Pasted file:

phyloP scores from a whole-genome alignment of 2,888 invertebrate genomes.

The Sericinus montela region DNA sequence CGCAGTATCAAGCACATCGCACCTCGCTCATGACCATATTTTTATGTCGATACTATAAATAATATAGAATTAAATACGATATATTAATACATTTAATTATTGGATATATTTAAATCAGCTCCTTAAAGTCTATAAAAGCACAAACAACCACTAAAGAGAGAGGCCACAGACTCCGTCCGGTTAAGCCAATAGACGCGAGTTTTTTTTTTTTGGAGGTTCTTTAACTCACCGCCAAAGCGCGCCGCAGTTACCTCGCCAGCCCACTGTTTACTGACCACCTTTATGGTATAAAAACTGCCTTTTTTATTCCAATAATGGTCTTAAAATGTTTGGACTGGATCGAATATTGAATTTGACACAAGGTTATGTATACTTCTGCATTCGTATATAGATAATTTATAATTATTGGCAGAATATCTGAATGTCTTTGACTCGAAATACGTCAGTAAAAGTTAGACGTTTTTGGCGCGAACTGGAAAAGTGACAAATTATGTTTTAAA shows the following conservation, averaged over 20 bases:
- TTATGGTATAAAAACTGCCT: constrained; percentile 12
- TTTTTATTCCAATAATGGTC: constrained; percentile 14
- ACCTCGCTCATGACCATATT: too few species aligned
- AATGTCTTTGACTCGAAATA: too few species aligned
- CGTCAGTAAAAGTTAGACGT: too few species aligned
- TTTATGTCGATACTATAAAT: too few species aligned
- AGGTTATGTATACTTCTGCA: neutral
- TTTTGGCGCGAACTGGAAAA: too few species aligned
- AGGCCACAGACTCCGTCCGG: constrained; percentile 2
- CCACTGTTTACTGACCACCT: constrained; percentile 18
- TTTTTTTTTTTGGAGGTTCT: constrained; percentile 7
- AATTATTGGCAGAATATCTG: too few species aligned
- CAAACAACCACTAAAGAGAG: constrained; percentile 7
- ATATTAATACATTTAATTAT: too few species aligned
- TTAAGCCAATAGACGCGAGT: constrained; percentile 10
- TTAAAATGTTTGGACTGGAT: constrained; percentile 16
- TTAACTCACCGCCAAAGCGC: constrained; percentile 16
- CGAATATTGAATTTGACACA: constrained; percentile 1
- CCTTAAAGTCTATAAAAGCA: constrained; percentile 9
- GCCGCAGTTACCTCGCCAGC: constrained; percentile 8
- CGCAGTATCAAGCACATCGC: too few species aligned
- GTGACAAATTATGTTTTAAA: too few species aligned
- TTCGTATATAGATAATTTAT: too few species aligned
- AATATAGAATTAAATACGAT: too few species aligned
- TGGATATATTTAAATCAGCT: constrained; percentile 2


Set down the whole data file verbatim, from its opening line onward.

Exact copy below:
phyloP scores from a whole-genome alignment of 2,888 invertebrate genomes.

The Sericinus montela region DNA sequence CGCAGTATCAAGCACATCGCACCTCGCTCATGACCATATTTTTATGTCGATACTATAAATAATATAGAATTAAATACGATATATTAATACATTTAATTATTGGATATATTTAAATCAGCTCCTTAAAGTCTATAAAAGCACAAACAACCACTAAAGAGAGAGGCCACAGACTCCGTCCGGTTAAGCCAATAGACGCGAGTTTTTTTTTTTTGGAGGTTCTTTAACTCACCGCCAAAGCGCGCCGCAGTTACCTCGCCAGCCCACTGTTTACTGACCACCTTTATGGTATAAAAACTGCCTTTTTTATTCCAATAATGGTCTTAAAATGTTTGGACTGGATCGAATATTGAATTTGACACAAGGTTATGTATACTTCTGCATTCGTATATAGATAATTTATAATTATTGGCAGAATATCTGAATGTCTTTGACTCGAAATACGTCAGTAAAAGTTAGACGTTTTTGGCGCGAACTGGAAAAGTGACAAATTATGTTTTAAA shows the following conservation, averaged over 20 bases:
- TTATGGTATAAAAACTGCCT: constrained; percentile 12
- TTTTTATTCCAATAATGGTC: constrained; percentile 14
- ACCTCGCTCATGACCATATT: too few species aligned
- AATGTCTTTGACTCGAAATA: too few species aligned
- CGTCAGTAAAAGTTAGACGT: too few species aligned
- TTTATGTCGATACTATAAAT: too few species aligned
- AGGTTATGTATACTTCTGCA: neutral
- TTTTGGCGCGAACTGGAAAA: too few species aligned
- AGGCCACAGACTCCGTCCGG: constrained; percentile 2
- CCACTGTTTACTGACCACCT: constrained; percentile 18
- TTTTTTTTTTTGGAGGTTCT: constrained; percentile 7
- AATTATTGGCAGAATATCTG: too few species aligned
- CAAACAACCACTAAAGAGAG: constrained; percentile 7
- ATATTAATACATTTAATTAT: too few species aligned
- TTAAGCCAATAGACGCGAGT: constrained; percentile 10
- TTAAAATGTTTGGACTGGAT: constrained; percentile 16
- TTAACTCACCGCCAAAGCGC: constrained; percentile 16
- CGAATATTGAATTTGACACA: constrained; percentile 1
- CCTTAAAGTCTATAAAAGCA: constrained; percentile 9
- GCCGCAGTTACCTCGCCAGC: constrained; percentile 8
- CGCAGTATCAAGCACATCGC: too few species aligned
- GTGACAAATTATGTTTTAAA: too few species aligned
- TTCGTATATAGATAATTTAT: too few species aligned
- AATATAGAATTAAATACGAT: too few species aligned
- TGGATATATTTAAATCAGCT: constrained; percentile 2